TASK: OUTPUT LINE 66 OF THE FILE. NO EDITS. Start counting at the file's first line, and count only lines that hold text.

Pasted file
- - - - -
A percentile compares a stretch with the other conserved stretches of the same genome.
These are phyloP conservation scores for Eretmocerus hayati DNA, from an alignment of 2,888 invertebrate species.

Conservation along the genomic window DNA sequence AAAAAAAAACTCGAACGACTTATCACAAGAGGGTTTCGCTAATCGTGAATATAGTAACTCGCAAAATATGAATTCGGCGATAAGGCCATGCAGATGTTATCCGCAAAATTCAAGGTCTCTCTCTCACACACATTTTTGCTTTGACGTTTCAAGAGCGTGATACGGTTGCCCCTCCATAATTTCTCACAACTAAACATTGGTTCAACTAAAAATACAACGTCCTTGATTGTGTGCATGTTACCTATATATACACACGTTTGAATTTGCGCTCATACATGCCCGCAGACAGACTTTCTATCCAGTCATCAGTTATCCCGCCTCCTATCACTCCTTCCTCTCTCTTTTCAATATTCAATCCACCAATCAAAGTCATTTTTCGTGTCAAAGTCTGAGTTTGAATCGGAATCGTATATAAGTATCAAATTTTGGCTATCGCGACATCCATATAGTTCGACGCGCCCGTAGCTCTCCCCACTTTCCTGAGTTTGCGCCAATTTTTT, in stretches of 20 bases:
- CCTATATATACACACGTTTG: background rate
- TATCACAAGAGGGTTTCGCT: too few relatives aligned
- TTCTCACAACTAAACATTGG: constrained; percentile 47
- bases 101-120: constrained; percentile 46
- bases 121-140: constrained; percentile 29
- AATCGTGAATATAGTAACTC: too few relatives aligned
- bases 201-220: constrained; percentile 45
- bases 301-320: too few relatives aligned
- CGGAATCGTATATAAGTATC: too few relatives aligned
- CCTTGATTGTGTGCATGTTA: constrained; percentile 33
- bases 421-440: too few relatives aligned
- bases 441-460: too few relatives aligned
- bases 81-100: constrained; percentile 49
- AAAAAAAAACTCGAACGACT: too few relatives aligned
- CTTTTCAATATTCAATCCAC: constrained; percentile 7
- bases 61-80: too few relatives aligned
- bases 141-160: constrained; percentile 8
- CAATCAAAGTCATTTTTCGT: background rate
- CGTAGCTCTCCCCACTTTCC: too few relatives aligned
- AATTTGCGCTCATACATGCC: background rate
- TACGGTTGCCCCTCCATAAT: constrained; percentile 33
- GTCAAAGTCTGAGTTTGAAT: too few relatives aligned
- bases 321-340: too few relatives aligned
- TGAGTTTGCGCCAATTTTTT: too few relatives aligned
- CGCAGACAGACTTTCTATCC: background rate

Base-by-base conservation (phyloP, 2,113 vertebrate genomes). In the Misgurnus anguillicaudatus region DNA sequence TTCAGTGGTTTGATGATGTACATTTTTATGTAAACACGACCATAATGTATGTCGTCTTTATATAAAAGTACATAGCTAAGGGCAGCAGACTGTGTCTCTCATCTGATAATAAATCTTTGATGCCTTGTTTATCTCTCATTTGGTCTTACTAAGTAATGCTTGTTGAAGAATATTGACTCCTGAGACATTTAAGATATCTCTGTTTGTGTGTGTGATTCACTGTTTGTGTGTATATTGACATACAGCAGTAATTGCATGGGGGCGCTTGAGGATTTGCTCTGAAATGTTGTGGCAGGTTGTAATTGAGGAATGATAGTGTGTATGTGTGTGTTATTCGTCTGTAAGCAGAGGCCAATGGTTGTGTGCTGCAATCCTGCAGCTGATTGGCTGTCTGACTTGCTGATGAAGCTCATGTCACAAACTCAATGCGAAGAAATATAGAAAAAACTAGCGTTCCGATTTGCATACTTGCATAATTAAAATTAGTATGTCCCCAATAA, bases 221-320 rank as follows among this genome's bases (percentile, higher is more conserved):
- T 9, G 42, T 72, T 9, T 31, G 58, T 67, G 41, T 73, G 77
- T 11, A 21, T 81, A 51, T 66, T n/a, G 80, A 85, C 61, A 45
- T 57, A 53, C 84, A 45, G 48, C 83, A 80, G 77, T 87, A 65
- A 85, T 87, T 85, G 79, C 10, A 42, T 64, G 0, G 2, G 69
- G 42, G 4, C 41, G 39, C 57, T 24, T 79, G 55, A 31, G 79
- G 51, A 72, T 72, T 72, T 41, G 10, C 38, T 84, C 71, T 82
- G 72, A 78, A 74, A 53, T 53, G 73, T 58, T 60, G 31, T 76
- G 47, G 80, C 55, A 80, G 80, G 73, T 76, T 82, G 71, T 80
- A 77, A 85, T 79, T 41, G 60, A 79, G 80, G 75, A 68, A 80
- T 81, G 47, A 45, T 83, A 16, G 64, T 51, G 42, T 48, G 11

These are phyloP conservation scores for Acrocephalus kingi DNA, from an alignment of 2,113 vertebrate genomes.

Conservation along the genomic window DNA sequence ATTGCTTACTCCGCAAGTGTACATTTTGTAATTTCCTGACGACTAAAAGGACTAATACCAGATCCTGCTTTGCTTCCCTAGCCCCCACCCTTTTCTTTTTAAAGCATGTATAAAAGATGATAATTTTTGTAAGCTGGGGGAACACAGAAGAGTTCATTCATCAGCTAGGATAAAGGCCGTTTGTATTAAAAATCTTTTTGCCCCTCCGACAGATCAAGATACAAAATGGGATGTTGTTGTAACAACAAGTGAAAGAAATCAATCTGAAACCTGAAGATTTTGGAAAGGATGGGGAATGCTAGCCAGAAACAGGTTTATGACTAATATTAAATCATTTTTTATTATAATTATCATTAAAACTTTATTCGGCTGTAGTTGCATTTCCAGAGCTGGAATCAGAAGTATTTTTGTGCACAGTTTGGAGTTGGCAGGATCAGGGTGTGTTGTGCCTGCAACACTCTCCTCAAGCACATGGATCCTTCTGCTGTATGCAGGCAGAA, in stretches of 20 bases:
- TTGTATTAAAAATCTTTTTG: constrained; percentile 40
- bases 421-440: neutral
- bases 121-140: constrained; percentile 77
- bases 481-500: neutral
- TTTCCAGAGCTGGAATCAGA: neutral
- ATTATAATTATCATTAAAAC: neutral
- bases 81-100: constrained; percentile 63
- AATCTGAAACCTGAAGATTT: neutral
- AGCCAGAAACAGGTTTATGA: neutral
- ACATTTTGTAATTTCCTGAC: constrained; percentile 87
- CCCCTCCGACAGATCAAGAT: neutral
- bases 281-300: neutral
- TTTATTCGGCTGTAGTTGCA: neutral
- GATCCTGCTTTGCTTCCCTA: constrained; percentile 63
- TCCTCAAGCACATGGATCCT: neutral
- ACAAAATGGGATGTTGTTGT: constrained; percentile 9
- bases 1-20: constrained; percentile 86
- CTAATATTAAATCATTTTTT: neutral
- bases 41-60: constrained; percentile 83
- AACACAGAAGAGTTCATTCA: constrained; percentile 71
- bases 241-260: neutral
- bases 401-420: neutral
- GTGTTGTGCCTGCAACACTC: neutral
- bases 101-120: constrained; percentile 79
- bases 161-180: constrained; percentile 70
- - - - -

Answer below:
- bases 161-180: constrained; percentile 70